Historic Scotland (Scottish Gaelic: Alba Aosmhor) was an executive agency of the Scottish Office and later the Scottish Government from 1991 to 2015, responsible for safeguarding Scotland's built heritage and promoting its understanding and enjoyment. Under the terms of a Bill of the Scottish Parliament published on 3 March 2014, Historic Scotland was dissolved and its functions were transferred to Historic Environment Scotland (HES) on 1 October 2015. HES also took over the functions of the Royal Commission on the Ancient and Historical Monuments of Scotland.
|Successor||Historic Environment Scotland|
|Legal status||Executive Agency of the Scottish Government|
|Headquarters||Longmore House, Edinburgh|
Historic Scotland was a successor organisation to the Ancient Monuments Division of the Ministry of Works and the Scottish Development Department. It was created as an agency in 1991 and was attached to the Scottish Executive Education Department, which embraces all aspects of the cultural heritage, in May 1999. As part of the Scottish Government, Historic Scotland was directly accountable to the Scottish Ministers.
In 2002, proposals to restore Castle Tioram in the West Highlands by putting a roof back on were blocked by Historic Scotland, which favoured stabilising it as a ruin. This position was supported in an extensive local Public Inquiry at which the arguments for both sides were heard. It has been implied that this dispute has led to a review of the operations of the organisation.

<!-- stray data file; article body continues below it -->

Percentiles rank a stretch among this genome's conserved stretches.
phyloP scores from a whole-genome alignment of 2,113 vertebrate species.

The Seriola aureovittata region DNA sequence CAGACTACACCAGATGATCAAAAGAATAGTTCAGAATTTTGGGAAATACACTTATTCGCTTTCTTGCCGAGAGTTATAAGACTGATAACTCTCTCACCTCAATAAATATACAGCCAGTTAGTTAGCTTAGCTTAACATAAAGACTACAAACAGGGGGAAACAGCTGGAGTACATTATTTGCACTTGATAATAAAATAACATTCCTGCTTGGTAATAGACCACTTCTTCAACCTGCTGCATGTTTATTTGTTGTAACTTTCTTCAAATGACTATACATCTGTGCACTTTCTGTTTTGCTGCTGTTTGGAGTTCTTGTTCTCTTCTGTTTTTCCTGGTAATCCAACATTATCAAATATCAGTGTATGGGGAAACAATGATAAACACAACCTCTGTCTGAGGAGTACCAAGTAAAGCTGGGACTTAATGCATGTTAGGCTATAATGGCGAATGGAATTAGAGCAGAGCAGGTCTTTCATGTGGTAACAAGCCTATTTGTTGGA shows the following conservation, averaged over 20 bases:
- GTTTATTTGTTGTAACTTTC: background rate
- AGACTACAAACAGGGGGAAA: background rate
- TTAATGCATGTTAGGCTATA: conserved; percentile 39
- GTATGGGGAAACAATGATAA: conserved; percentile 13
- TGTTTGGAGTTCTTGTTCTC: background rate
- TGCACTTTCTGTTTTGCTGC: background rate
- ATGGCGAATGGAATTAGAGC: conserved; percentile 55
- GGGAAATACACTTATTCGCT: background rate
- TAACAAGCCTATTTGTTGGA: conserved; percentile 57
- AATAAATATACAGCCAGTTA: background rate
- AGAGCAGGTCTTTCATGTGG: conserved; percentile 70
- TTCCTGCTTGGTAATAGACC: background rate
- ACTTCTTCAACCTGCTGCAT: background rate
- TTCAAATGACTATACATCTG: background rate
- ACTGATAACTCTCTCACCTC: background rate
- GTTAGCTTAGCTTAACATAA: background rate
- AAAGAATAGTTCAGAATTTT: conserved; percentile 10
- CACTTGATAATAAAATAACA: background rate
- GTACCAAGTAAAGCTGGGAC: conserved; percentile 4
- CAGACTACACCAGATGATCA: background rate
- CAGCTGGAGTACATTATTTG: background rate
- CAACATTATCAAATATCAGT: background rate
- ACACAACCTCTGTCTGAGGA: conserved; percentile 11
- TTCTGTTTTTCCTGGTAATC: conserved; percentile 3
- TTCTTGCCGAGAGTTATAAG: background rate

After widespread consultation, Historic Scotland published a comprehensive series of Scottish Historic Environment Policy papers, consolidated into a single volume, in October 2008.
Historic Scotland and the Glasgow School of Art's Digital Design Studio formed the Centre for Digital Documentation and Visualization to promote the documentation and 3D representation of heritage objects, architecture, and environments with laser scanning and 3D visualization software.
Historic Scotland had direct responsibility for maintaining and running over 360 monuments in its care, about a quarter of which are staffed and charge admission. These properties have additional features such as guidebooks, books, and other resources. Historic Scotland sought to increase the number of events run at its sites, most frequently designed to engage young people with history. Similarly, new museums and visitor centres were opened, notably at Arbroath Abbey and Urquhart Castle. There was also a hospitality section, which makes some properties available for wedding receptions and other functions.
Membership in Historic Scotland was promoted by the organisation, with benefits such as free entry to all their properties and over 400 events for the duration of the annual membership, as well as half-price entry to properties in England (under the care of English Heritage), Wales (under the care of Cadw), and the Isle of Man (under the care of Manx National Heritage), becoming free in subsequent years. Lifetime memberships were also available, and all members received the quarterly magazine 'Historic Scotland'.
See also Edit
- Harold Kalman (2014). Heritage Planning: Principles and Process. Routledge. pp. 54–. ISBN 978-1-317-70072-2.
- "Historic Environment Scotland Bill". Scottish Parliament. Retrieved 6 July 2014.
- "About Historic Environment Scotland". rcahms.gov.uk. Archived from the original on 17 November 2015.
- "Inquiry Reports: Castle Tioram". Historic Scotland. Archived from the original on 27 January 2008. Retrieved 17 March 2013.
- "Historic Scotland criticised over ruin". The Scotsman. 12 December 2002. Archived from the original on 11 July 2012.
- "Scottish Historic Environment Policy". Historic Scotland. Archived from the original on 12 April 2013.
- "Framework document 2012" (PDF). Historic Scotland. Archived from the original (PDF) on 9 June 2013.
- "Corporate Plan 2008-2011" (PDF). Historic Scotland. Archived from the original (PDF) on 31 May 2013.
- "About the Scottish Ten". CDDV. Archived from the original on 15 April 2013.